The Indonesian Chamber of Commerce and Industry (Kadin) said Sunday that the newly revised negative investment list was not enough to bolster investor confidence due to remaining ambiguities.
"Aside from the grandfather clause and the retail sector, revisions to the list are only on those (issues) that are not necessarily crucial to boost investors' confidence," Kadin vice chairman Chris Kanter told The Jakarta Post.
The revised list, which was signed by the President late December, contains a clause that was rephrased to reaffirm that all changes made to the list only apply to future business arrangements, something that was previously left unclear.
Other changes include three more lines of businesses that have become totally open for foreign investments: installation and maintenance of streets, non-ferrous metal or lead industries, and business and management consultation services.
The revised list also introduced a new arrangement for the retail sector, where full foreign ownership is allowed for supermarkets with more than 1,200 square meters of trading area, department stores on more than 2,000 square meters and community stores and convenient stores of more than 200 square meters.
Taking the consultation service as an example, Chris said that there was no urgency to open the line of business to foreign investment.
"We don't mind it now being open to foreign ownership. It's just that there are other items that are more crucial. It makes us question the government's sense of priorities," he said.
Among the crucial things that were not addressed promptly, he said, was the list's use of ambiguous foreign share ownership categorizations.
Under the 13 business sectors named in the list, each with several sub-categories totaling 97 items, there are nine foreign share ownership percentage categorizations used: 25, 45, 49, 50, 55, 65, 80, 85 and 95 percent, exactly the same as the initial list that was first introduced in July.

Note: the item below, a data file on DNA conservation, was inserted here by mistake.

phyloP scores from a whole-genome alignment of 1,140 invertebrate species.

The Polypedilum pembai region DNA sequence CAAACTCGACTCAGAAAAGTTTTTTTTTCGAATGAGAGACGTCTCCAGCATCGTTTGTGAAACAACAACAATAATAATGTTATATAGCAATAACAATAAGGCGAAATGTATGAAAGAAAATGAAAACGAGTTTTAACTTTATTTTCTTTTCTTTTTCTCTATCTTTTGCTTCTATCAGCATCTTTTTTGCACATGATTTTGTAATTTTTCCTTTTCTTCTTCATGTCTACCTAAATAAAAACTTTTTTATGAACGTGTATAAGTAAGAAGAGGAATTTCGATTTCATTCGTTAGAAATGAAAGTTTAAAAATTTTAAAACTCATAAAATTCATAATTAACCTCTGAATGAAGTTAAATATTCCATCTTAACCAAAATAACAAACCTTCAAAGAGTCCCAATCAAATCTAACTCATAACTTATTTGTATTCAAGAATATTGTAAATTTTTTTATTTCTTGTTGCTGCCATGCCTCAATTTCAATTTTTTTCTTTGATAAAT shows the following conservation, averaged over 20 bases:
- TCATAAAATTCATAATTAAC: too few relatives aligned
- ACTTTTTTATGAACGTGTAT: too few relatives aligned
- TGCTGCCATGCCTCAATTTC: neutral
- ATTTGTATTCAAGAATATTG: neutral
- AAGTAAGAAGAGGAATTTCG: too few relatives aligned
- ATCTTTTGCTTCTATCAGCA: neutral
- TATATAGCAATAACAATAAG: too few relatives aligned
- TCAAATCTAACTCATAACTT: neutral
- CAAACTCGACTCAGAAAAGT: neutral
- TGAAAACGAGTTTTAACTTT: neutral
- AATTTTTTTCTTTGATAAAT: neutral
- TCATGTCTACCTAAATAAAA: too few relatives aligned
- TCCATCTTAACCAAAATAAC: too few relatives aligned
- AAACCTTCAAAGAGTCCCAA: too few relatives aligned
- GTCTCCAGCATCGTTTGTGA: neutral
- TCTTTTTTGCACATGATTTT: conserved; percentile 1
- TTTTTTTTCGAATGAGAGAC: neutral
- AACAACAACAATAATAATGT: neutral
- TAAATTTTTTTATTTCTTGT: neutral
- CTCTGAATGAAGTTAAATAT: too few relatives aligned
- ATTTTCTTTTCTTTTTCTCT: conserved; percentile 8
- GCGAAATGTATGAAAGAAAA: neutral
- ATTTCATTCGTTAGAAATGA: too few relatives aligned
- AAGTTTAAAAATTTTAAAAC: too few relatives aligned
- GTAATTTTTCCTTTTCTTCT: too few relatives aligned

"There are still too many categorizations of share ownerships and no explanation whatsoever so as to why the categorizations are used. The fifty-fifty share ownership is just plainly uncommon for businesses," he said.
Moreover, Chris said, the new list did not clarify how much foreign investment was allowed for businesses specifically allocated for small and medium enterprises.
"The list still signals ambiguity, and this is bad for investors as they tend to move only when everything is clear,"
"The process of revision is also slow. We will push the government so that it can fully revise the list no later than mid-year, or else things will look much worse," Chris said.
As the caretaker of the formulation of the negative investment list, Trade Minister Mari Elka Pangestu said the list was still open for more reviews and revisions.
"I urge business players to continue giving input to the government through Kadin as we have done in the past," she said.
She also suggested that more changes on the list, particularly on the transportation sector, would be made as soon as the House of Representatives passed the new transportation bill.